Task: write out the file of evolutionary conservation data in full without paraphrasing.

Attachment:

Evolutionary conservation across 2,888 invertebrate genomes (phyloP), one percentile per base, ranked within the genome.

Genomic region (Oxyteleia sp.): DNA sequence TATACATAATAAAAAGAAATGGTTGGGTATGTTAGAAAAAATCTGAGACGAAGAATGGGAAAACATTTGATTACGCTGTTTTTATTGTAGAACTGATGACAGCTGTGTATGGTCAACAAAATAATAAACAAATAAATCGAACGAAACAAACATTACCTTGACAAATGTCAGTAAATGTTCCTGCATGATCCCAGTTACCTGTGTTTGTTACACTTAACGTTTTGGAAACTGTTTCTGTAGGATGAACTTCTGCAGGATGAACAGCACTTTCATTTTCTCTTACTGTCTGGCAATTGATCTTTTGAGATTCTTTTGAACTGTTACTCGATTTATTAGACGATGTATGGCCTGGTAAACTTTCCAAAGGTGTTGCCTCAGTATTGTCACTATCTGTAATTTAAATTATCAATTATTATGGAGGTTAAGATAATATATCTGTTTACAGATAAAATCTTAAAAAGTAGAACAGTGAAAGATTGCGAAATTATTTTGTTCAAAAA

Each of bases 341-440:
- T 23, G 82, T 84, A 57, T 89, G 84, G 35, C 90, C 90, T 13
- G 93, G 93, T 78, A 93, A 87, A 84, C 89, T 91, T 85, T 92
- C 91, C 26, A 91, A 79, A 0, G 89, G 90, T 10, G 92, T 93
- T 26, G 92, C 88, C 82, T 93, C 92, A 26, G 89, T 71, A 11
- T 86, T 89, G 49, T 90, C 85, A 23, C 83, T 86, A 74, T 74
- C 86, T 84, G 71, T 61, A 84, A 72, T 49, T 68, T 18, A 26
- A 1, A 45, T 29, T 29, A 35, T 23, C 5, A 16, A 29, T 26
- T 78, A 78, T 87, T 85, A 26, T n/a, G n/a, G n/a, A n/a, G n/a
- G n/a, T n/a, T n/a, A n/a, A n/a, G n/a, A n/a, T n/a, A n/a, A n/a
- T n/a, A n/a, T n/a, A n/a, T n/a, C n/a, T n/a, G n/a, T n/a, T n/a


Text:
Evolutionary conservation across 2,888 invertebrate genomes (phyloP), one percentile per base, ranked within the genome.

Genomic region (Oxyteleia sp.): DNA sequence TATACATAATAAAAAGAAATGGTTGGGTATGTTAGAAAAAATCTGAGACGAAGAATGGGAAAACATTTGATTACGCTGTTTTTATTGTAGAACTGATGACAGCTGTGTATGGTCAACAAAATAATAAACAAATAAATCGAACGAAACAAACATTACCTTGACAAATGTCAGTAAATGTTCCTGCATGATCCCAGTTACCTGTGTTTGTTACACTTAACGTTTTGGAAACTGTTTCTGTAGGATGAACTTCTGCAGGATGAACAGCACTTTCATTTTCTCTTACTGTCTGGCAATTGATCTTTTGAGATTCTTTTGAACTGTTACTCGATTTATTAGACGATGTATGGCCTGGTAAACTTTCCAAAGGTGTTGCCTCAGTATTGTCACTATCTGTAATTTAAATTATCAATTATTATGGAGGTTAAGATAATATATCTGTTTACAGATAAAATCTTAAAAAGTAGAACAGTGAAAGATTGCGAAATTATTTTGTTCAAAAA

Each of bases 341-440:
- T 23, G 82, T 84, A 57, T 89, G 84, G 35, C 90, C 90, T 13
- G 93, G 93, T 78, A 93, A 87, A 84, C 89, T 91, T 85, T 92
- C 91, C 26, A 91, A 79, A 0, G 89, G 90, T 10, G 92, T 93
- T 26, G 92, C 88, C 82, T 93, C 92, A 26, G 89, T 71, A 11
- T 86, T 89, G 49, T 90, C 85, A 23, C 83, T 86, A 74, T 74
- C 86, T 84, G 71, T 61, A 84, A 72, T 49, T 68, T 18, A 26
- A 1, A 45, T 29, T 29, A 35, T 23, C 5, A 16, A 29, T 26
- T 78, A 78, T 87, T 85, A 26, T n/a, G n/a, G n/a, A n/a, G n/a
- G n/a, T n/a, T n/a, A n/a, A n/a, G n/a, A n/a, T n/a, A n/a, A n/a
- T n/a, A n/a, T n/a, A n/a, T n/a, C n/a, T n/a, G n/a, T n/a, T n/a